mete: I often quench to speed the time up after it had cooled to below 700-800F.This allows easier handling of the bar stock.
    All: Yes, I was assuming that he would be using silicon bronze (forging bronze). It can be forged at low red heat, but it will crumble if you get it too hot. Since Boilermaker has never forged bronze, I thought it best he start cold and work up to hot forging.
    What I do with thicker material is heat it to red and start forging as soon as it loses all color (black heat), or at the lowest red I can detect. I have accidentally ruined pieces that I was forging and started too soon.
    Stacy
    Stacy E.Apelt
    It is better to die fighting evil than to live under it.

  9. #9
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    The only time I forged bronze I tried it several ways and a red heat was the only way I could get it to move. It was 1" round in its first life as a door panic bar from a fire station. Heating to red, quenching, and forging cold did not work.

  10. #10
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    If you are going to anneal and cold forge the bronze, quenching in water from a red heat is the way to go. Unlike steel, copper and bronze anneal or soften better when quenched this way.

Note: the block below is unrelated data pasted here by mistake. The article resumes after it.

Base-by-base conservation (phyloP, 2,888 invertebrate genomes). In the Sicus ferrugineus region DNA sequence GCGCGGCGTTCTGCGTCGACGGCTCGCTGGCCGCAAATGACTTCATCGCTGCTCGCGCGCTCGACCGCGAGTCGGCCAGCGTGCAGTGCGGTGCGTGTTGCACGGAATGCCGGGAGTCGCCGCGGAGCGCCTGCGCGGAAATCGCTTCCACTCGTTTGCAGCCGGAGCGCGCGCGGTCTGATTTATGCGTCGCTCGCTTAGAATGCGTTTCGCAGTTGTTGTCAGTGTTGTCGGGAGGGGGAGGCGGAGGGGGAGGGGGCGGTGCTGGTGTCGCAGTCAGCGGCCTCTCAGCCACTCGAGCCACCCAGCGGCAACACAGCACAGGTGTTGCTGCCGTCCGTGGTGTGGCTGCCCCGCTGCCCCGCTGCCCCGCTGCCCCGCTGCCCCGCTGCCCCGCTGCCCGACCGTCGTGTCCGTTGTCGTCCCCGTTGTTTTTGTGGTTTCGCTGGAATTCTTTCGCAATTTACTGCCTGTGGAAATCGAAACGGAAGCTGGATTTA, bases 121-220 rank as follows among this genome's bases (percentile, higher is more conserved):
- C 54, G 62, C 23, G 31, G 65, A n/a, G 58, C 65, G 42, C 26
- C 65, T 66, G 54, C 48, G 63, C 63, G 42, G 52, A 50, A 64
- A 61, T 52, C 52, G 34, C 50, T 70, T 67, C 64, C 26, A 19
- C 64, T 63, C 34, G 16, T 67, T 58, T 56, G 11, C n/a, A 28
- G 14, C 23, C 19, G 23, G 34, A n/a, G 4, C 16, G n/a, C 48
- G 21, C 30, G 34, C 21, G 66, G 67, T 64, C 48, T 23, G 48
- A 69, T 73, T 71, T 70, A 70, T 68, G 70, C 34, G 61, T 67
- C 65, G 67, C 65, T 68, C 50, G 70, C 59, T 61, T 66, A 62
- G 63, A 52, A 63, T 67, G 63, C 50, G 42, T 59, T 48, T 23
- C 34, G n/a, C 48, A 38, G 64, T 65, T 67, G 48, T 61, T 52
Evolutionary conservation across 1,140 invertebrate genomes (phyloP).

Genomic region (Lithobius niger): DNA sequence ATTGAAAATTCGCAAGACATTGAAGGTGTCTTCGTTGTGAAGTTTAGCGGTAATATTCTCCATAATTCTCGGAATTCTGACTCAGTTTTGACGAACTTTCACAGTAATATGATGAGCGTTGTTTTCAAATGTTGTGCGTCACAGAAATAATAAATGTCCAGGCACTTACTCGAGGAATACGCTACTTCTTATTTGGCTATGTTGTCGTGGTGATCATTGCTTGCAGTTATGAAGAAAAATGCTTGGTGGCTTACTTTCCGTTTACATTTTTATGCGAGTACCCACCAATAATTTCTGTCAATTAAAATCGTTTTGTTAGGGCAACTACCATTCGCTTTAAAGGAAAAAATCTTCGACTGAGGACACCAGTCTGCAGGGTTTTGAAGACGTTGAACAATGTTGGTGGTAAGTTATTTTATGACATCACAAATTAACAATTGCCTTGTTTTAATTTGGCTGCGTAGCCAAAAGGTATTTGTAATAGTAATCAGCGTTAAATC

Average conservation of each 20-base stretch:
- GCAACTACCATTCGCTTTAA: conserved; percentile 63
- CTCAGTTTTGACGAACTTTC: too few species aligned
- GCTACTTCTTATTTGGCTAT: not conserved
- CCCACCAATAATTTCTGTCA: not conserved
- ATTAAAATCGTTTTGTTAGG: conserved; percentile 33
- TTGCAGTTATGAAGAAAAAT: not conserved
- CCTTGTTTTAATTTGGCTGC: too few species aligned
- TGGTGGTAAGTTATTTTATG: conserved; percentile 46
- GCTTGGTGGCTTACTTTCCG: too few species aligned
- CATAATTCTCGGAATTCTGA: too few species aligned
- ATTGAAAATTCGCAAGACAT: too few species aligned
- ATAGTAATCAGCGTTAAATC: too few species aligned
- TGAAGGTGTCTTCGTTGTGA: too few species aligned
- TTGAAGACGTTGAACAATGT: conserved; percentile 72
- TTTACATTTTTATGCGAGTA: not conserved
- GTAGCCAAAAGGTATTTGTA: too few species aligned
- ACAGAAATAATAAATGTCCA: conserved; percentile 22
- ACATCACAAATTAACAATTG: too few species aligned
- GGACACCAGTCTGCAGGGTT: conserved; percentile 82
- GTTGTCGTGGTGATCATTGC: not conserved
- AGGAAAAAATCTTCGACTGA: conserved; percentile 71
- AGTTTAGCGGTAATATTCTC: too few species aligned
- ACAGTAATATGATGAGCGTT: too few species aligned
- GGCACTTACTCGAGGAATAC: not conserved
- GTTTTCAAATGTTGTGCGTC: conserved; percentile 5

Links:
    http://users.lmi.net/drewid/Annealing_bronze.htm

    http://museum.worldwidesam.net/reena...ngs-helmet.htm
    Last edited by Tai Goo; 01-16-2008 at 10:17 AM.

  11. #11
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    I find that the best way to deal with bronze is to cast it(either lost wax or sand) to as close to final shape as possible then forge if necessary. I have found bronze to work harden quickly, and if worked hot to start to crumble before serious dimensional reduction has occurred, on the other hand it sand casts beautifully (use 20 mule team borax as a flux on top of your crucible)
    Use good ventilation, especially if you are not sure of your alloy, some brasses have lead to make them freemachining, if it is more of a brass than a true bronze it will likely have zinc (if you get a heavy white vapor make sure you do not breath it!)
    Bronze is a great metal, I like using it for things I can cast. I hate brass.

    -Page

  12. #12
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    Here's my miniature leaf blade ,6" long, made from silicon bronze .Anneal /cold work cycles starting with 1/2" dia.It takes longer .No fumes.Are some of you confusing bronze with zinc ? Bronze has no zinc, it's brass that has zinc which can be a problem .